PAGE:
Having never worked at a restaurant, maybe I can’t connect with the humor. The characters just try to funny and place themselves as people who would actually work in restaurants, yet they never come off as convincing. They know their jobs are dull and vapid. While there jobs are dull and vapid, some workers there try to make the most of the time they’re working, one being Dean. He learns that a person he went to school with just graduated from college with a degree in electrical engineering. This prompts him to consider if he should take the position increase he has been offered and if he should continue on with community college. Another interesting and almost always funny character is Raddimus (Luiz Guzman), especially his ‚jerk-off‘ sequences with his girl-friend. I must also mention Floyd (Dane Cook). One particular scene has the manager trying to excite his cooks with the line Seize the Day to which Floyd comments Yeah, yeah. Carpe deez nuts. God, I can’t wait to quit this job Cook is just naturally entertaining to watch, just like his comedy.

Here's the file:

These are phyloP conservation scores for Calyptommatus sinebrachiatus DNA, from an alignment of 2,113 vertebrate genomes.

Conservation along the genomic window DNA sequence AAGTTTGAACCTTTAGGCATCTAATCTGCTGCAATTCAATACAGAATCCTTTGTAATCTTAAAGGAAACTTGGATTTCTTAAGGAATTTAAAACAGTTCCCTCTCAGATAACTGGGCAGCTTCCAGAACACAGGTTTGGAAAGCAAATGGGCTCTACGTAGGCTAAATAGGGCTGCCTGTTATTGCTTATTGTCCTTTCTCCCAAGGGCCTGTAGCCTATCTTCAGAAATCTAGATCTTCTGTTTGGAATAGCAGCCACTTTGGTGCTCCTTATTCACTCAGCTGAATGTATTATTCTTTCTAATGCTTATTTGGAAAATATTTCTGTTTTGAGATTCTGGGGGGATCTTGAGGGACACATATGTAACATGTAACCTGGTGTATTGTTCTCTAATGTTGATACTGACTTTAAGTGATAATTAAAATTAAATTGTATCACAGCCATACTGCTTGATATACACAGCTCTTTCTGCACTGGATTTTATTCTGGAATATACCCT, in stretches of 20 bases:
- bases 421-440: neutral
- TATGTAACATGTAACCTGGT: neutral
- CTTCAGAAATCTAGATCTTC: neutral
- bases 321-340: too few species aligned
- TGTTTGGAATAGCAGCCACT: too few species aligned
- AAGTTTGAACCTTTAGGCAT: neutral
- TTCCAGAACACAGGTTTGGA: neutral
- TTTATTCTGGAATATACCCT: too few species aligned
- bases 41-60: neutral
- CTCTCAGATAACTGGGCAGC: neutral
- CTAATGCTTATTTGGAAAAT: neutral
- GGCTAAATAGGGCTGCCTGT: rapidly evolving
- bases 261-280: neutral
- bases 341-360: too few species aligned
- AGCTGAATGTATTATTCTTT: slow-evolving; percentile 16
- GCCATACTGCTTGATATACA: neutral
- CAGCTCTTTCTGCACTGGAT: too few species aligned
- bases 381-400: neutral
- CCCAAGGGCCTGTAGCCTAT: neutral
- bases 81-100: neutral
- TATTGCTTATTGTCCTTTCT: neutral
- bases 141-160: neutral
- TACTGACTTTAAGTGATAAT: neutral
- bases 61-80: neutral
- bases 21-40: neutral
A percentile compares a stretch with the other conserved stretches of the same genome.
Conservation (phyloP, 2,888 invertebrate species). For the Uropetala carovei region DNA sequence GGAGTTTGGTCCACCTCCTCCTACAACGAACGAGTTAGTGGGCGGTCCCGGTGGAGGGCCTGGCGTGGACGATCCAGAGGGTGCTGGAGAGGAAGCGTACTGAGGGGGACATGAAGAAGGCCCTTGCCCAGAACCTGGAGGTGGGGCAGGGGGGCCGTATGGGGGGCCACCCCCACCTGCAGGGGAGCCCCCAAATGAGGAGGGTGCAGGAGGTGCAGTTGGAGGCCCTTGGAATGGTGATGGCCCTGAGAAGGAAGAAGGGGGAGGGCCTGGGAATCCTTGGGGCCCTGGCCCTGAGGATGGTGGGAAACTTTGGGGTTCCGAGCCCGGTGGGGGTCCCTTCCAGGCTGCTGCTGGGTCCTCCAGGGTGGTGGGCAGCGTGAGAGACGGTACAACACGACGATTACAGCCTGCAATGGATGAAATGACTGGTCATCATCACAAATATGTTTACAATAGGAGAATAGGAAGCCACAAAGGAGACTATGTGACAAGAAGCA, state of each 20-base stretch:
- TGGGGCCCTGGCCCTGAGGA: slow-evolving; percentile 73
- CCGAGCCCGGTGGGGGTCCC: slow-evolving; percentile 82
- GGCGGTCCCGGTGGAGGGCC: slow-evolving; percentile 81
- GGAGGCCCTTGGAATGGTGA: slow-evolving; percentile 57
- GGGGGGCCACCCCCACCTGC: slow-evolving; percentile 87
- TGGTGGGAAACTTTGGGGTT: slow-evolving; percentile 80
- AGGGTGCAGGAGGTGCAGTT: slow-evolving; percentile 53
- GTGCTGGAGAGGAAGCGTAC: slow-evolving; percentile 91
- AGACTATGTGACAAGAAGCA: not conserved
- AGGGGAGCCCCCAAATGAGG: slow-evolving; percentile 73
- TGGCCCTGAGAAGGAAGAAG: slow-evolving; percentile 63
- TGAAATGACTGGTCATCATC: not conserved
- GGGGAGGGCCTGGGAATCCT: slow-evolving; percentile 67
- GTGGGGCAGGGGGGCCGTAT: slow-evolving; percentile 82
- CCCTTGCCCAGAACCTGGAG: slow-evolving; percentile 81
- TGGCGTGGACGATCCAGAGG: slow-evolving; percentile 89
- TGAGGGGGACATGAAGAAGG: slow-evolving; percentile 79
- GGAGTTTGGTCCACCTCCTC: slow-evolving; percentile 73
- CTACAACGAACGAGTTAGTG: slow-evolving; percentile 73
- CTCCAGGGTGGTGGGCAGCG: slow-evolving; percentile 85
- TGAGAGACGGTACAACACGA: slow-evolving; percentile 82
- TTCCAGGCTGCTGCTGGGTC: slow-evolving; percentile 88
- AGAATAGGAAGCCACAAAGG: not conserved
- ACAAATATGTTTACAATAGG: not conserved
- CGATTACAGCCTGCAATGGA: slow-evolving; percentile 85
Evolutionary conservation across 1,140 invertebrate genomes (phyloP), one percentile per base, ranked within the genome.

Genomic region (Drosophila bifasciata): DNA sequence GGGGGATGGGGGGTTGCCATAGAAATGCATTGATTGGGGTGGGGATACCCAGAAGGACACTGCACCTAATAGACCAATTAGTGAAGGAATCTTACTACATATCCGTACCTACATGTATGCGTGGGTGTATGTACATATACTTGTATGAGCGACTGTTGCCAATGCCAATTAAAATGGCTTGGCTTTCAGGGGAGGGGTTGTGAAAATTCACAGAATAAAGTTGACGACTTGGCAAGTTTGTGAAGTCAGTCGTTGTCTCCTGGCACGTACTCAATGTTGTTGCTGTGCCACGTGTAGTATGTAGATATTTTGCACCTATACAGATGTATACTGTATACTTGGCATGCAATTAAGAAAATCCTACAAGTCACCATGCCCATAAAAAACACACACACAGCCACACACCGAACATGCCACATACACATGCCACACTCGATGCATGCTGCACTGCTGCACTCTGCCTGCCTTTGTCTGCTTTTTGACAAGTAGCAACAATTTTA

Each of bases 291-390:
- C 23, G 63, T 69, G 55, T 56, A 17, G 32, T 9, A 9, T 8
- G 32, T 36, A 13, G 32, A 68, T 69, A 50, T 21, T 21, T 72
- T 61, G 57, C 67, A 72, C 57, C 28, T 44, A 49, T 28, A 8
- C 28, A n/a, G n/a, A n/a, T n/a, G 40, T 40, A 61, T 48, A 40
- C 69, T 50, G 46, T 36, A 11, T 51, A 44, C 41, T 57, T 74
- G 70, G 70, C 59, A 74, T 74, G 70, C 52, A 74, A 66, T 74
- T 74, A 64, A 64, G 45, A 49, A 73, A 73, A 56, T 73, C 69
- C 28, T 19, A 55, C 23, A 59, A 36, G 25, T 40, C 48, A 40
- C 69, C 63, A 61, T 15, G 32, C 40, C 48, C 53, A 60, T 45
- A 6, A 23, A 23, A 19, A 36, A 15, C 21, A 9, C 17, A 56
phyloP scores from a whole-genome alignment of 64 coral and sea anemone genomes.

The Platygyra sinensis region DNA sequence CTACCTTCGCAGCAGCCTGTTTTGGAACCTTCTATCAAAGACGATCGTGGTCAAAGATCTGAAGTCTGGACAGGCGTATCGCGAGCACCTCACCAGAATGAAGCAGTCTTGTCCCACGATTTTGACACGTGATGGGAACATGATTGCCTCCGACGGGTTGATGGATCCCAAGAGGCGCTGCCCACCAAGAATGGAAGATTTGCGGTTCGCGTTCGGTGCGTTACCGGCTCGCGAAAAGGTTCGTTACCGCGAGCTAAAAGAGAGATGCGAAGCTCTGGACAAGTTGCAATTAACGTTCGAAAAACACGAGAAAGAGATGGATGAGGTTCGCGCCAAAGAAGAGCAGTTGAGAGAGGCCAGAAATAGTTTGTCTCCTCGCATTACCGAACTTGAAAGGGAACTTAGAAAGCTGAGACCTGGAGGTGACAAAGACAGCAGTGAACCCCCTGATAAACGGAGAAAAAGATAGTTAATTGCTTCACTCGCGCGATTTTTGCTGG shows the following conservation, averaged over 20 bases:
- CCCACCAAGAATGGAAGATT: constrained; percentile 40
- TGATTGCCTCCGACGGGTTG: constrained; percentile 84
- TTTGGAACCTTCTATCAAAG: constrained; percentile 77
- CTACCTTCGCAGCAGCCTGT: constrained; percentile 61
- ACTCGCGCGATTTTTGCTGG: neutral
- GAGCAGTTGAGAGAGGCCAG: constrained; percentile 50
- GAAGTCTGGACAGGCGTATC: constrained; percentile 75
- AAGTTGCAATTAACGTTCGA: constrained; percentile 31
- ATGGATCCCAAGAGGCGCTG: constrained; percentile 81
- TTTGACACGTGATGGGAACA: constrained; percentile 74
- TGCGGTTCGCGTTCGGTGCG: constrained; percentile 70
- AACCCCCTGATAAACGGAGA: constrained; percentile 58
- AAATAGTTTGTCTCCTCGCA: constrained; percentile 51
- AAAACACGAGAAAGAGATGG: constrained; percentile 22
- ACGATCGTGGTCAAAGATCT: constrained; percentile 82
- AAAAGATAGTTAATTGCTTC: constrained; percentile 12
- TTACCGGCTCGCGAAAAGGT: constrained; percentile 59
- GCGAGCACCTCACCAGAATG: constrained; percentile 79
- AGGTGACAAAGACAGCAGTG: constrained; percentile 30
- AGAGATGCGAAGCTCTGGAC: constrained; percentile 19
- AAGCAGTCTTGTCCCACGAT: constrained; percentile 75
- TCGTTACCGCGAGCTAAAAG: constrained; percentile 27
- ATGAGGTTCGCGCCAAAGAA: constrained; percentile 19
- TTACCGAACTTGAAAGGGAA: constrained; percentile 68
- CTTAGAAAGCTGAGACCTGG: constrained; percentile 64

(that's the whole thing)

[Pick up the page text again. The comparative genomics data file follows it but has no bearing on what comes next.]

Waiting… is one of those film’s that you see the trailer and think to yourself that the film could be funny because it is taking everyday situations we may be accustom to. However, if Waiting… had just stuck to the few funny jokes and not relied mostly on gross-out humor, the film would have succeeded. Unfortunately, this film falls extremely low at points with some of the jokes. So low to the point where the film can’t redeem itself.
Waiting… is presented in Widescreen Ratio of 1:78:1 and is enhanced for 16X9 TV’s. While the image was cleaned up from its‘ theatrical run, I did notice quite a lot of grain in a majority of the scenes. Otherwise from this, the image looks fine for a low-budget film.